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LCS fires staff union boss


chief-officer-lebonajoang-ramohalali-1’Marafaele Mohloboli

THE Lesotho Correctional Service (LCS) has fired its Staff Association Secretary-General Lebonejoang Ramohalali who had been suspended since January this year for insubordination.

Mr Ramohalali was suspended on 6 January 2016 for speaking to the media without authorisation about the Lesotho Correctional Services Bill (2015) last December which has since become a law.

He was also suspended for “undermining” Parliament after criticising its passing of the bill without the input of opposition legislators during their boycott of the National Assembly.

According to a missive LCS Commissioner ’Matefo Makhalemele wrote to Mr Ramohalali, the latter did not attend a disciplinary hearing on 26 January this year.

Dated 18 April 2016, the letter stated: “You will also recall that the case proceeded in absentia following your total disregard of our attempts to secure your presence.

“In the end, the presiding officer found you guilty as charged and dismissal has been varied to demotion to the lowest rank.”

The same letter asked Mr Ramohalali to “show cause” in writing why the demotion should not be effected by 6 May 2016.

In June this year, Commissioner Makhalemele wrote another letter to Mr Ramohalali titled “Demotion to the lowest rank of Correctional Officer”. In the letter, the Commissioner Makhalemele said Mr Ramohalali did not respond to the request to “show cause” why the demotion should not be effected.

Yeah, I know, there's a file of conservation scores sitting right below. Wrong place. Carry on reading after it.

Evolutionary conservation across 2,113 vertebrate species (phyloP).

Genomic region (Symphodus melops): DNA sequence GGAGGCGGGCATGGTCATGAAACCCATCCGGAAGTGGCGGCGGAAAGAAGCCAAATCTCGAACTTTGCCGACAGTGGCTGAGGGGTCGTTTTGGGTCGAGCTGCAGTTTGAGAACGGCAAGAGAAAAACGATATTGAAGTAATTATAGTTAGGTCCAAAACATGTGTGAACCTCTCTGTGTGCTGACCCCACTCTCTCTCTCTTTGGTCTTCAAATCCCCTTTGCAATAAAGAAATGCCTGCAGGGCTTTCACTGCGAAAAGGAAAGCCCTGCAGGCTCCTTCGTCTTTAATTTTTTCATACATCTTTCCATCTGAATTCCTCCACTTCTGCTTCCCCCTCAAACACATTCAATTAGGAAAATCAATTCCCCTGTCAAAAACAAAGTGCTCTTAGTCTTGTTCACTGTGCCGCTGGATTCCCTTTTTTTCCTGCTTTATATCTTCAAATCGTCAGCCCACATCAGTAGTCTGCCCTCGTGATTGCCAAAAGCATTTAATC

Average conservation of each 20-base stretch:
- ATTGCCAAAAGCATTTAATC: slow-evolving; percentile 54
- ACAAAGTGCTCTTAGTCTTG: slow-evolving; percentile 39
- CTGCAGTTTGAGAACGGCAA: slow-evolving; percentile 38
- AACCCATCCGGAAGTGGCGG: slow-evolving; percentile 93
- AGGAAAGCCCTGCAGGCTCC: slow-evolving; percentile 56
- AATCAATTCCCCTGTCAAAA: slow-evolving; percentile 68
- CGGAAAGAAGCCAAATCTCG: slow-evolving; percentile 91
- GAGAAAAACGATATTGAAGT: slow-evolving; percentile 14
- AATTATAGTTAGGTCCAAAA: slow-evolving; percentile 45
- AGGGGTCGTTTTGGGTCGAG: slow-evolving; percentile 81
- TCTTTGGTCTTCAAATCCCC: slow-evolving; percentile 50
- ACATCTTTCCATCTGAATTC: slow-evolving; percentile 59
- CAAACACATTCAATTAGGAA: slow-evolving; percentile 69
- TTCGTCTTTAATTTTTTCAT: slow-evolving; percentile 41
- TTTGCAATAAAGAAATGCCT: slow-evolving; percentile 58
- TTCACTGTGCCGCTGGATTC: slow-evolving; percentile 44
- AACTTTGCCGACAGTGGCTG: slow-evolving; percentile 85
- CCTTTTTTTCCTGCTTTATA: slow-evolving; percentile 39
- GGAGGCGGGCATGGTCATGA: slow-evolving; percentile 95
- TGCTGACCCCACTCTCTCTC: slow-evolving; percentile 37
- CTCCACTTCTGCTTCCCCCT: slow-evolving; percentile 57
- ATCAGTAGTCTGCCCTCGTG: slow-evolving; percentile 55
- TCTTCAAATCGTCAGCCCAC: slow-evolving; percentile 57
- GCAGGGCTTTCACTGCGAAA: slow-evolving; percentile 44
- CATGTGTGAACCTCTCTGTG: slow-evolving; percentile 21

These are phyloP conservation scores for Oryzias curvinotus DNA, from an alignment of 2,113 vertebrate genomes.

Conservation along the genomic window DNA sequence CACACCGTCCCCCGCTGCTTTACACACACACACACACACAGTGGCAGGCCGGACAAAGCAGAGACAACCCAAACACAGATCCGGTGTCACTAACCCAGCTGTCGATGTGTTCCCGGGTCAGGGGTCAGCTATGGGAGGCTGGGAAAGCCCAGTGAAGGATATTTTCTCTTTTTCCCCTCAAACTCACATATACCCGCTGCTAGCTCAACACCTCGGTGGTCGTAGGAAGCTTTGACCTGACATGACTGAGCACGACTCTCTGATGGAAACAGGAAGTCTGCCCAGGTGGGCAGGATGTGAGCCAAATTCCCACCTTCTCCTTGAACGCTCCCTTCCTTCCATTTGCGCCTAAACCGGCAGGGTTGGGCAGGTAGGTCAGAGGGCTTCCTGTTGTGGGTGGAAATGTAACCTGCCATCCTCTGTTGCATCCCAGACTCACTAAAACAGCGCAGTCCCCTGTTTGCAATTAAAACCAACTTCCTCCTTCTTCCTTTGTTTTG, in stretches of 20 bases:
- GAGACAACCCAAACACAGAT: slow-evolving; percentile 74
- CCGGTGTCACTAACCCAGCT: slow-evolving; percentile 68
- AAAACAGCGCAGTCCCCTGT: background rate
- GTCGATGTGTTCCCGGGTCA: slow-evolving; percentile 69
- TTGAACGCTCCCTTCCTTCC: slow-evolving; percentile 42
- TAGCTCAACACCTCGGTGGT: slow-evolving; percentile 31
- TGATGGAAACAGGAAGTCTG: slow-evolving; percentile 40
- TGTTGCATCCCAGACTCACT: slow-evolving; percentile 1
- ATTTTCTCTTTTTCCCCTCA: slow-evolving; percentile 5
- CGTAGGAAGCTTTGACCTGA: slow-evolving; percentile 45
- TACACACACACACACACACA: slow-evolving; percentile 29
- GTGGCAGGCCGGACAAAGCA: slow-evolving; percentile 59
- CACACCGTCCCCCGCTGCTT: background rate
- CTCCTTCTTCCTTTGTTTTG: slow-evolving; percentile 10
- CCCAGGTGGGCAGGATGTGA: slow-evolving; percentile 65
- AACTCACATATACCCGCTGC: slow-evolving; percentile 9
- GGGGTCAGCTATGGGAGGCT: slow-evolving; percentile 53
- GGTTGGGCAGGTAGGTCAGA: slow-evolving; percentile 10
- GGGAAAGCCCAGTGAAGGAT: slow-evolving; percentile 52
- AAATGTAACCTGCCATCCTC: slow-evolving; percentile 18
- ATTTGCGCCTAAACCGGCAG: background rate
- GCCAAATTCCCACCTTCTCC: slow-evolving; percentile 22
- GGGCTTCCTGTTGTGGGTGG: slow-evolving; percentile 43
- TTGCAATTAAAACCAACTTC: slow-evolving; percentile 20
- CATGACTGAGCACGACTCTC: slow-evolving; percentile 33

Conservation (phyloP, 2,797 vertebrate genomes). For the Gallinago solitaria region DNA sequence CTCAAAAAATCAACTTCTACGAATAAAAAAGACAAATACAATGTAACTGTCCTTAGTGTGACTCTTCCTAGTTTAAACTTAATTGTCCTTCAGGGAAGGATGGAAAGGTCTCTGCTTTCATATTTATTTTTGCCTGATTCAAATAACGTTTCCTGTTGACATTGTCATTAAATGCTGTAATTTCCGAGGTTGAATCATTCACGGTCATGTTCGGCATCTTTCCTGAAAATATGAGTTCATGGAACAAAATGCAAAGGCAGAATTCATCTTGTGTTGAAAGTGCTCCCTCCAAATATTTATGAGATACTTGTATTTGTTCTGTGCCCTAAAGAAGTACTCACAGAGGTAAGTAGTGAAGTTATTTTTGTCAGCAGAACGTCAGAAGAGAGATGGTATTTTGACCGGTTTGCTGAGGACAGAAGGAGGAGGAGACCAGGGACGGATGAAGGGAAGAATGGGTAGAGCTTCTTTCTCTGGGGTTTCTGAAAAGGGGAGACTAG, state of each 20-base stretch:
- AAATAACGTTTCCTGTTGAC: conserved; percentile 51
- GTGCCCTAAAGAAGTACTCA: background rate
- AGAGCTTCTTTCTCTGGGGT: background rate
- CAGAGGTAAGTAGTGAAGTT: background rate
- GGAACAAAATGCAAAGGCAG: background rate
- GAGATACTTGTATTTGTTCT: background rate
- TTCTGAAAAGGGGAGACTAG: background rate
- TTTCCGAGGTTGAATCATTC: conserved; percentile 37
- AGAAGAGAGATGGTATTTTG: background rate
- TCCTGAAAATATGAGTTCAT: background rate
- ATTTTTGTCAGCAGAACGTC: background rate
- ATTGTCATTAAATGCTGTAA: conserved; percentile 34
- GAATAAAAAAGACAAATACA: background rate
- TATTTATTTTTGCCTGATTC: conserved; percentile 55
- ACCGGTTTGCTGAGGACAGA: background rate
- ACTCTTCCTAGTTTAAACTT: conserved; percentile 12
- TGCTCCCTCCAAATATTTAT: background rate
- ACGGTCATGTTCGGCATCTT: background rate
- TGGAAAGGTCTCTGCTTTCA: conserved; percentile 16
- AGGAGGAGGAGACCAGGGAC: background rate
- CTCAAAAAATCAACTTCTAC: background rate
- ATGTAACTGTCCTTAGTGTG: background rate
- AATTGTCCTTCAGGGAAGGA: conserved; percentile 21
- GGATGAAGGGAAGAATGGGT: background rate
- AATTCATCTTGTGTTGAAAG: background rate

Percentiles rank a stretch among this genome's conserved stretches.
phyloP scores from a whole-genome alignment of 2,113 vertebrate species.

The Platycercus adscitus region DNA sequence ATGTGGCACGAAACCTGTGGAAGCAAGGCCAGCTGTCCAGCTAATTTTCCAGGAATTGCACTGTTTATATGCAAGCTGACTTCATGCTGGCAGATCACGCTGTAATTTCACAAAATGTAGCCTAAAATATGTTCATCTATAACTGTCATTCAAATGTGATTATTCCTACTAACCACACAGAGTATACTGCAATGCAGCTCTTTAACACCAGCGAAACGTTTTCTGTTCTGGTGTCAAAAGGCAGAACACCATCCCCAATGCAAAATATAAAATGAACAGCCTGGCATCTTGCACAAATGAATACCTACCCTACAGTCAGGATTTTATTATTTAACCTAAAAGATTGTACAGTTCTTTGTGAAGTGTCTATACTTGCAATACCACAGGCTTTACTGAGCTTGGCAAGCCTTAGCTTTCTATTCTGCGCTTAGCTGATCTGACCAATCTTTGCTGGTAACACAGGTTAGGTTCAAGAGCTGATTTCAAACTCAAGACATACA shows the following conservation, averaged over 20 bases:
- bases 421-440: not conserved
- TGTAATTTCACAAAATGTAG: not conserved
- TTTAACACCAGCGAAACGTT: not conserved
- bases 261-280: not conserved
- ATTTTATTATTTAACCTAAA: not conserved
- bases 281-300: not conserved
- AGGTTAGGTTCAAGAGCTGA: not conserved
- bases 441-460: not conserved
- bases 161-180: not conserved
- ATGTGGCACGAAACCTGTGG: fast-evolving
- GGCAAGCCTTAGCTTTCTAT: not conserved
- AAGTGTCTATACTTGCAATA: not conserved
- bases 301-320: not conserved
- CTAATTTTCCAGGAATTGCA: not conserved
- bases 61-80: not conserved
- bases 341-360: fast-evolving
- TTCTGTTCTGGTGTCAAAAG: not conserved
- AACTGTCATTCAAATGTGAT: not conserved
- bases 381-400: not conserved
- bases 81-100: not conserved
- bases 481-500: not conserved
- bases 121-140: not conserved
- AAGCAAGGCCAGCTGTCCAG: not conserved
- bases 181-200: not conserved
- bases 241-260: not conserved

“To our dismay and shock you did not respond despite having been served with the said communication.

“You will therefore handover to the Officer Commanding Berea Correctional institution all items entrusted to you in respect of your former rank,” reads part of the letter dated 3 June.

On 7 September, Mr Ramohalali received another correspondence from Commissioner Makhalemele giving him 21 working days to “show cause” why he should not be dismissed from the service.

It states that the decision was made after disciplinary proceedings were held on 8 February 2016 on a charge of contravening the provisions of Paragraph (2) Rule 156 (1) of the Lesotho Prison Rules 1957.

The specific rule titled “Offences against Discipline by Officers” states in paragraph one that: “Any officer shall be guilty of an offence against discipline, and liable to the disciplinary awards prescribed in rule 163, who is insubordinate by word or act towards any officer, or officer in charge, whose orders it is his duty to obey.”

Part of the letter reads: “You are hereby asked to show cause why a recommendation of dismissal made against you cannot be confirmed. Your reason(s) should reach the office of the Commissioner within 21 working days upon receipt of this letter. “Please be cognisant of the fact that, should you fail to advance such reasons within the stipulated period, you will leave this office with no option but to confirm such dismissal and thereby dismiss you from the service.”

Mr Ramohalali was then issued a letter of dismissal on 12 October 2016.

However, Mr Ramohalali yesterday told the Lesotho Times he would challenge the decision since he received the letter on 15 September, before the 21 working days had lapsed.

“I will not take the decision (to dismiss him) lying down and I am going to fight to the bitter end until I get justice,” he said.

Mr Ramohalali also claimed he had been targeted by LCS management to “scare off” other officers from joining the staff association of which he was also president.

“They refer to me each time they threaten officers when they fight for their rights and I am not at all scared. I intend to oppose the dismissal because I still have a pending judgment in a constitutional matter against my employers,” he said.

LCS spokesperson Assistant Superintendent Neo Mopeli would not be drawn to elaborate on the matter, except to curtly say: “Yes he has been dismissed.”

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Lesotho Times

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